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Last week new Foreign Affairs Minister Rob Nicholson continued a Harper government tradition of lauding deceased Saudi royalty. In a release the MP from Niagara Falls said he was "deeply saddened to learn of the passing of His Royal Highness Prince Saud Al-Faisal" and "impressed by his distinguished career serving the people of Saudi Arabia." Of course, Nicholson omitted any mention of the former Saudi foreign minister's efforts to undermine the Arab Spring democracy movement or arm the fundamentalist opposition to Syrian dictator Bashar Assad, which has led to the Islamic State of Iraq and the Levant.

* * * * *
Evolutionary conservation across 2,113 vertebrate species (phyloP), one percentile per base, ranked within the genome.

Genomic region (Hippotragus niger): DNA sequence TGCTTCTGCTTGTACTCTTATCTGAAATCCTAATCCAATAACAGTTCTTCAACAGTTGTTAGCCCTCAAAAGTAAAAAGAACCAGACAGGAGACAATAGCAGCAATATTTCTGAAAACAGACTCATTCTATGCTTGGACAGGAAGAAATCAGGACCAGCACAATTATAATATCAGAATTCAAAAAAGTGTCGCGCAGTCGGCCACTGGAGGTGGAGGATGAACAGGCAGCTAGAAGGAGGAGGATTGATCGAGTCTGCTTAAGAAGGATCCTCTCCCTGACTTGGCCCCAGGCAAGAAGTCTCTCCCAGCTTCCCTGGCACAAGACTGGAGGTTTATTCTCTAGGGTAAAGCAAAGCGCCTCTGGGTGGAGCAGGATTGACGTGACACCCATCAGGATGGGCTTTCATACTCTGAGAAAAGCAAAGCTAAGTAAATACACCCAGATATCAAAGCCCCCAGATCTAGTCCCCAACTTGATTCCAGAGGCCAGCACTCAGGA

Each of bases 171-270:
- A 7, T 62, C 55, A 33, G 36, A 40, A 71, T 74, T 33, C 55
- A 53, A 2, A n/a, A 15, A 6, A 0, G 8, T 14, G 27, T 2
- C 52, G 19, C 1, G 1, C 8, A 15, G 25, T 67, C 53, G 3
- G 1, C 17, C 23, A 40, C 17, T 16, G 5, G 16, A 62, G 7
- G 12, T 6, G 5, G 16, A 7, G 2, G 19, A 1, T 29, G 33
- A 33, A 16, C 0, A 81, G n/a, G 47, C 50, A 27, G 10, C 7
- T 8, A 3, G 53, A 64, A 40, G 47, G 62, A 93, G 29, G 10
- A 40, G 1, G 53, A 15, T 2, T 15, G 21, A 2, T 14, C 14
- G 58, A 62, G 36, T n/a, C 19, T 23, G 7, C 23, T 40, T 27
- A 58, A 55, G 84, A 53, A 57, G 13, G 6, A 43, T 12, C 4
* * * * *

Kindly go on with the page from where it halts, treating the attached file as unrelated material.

Last week King Abdullah of Saudi Arabia died at the age of 90. From the time he received the throne in 1995 until the day he died, Abdullah watched, mostly in silence, as the world became mired in religious extremism and as blame for the chaos fell squarely upon the shoulders of ordinary Muslims. Abdullah knew and implicitly sealed the export of hateful Wahabism from Saudi Arabia's borders to all corners of the earth, ignoring centuries of tradition from its Islamic anti-thesis, Sufism.
Our government may say that we're engaging the Saudis to foster reform in the kingdom. Apartheid South Africa's allies made similar arguments, calling for "constructive engagement" with the racist regime. Thankfully, Canada rejected that approach and led the world on sanctions, which hastened the end of apartheid.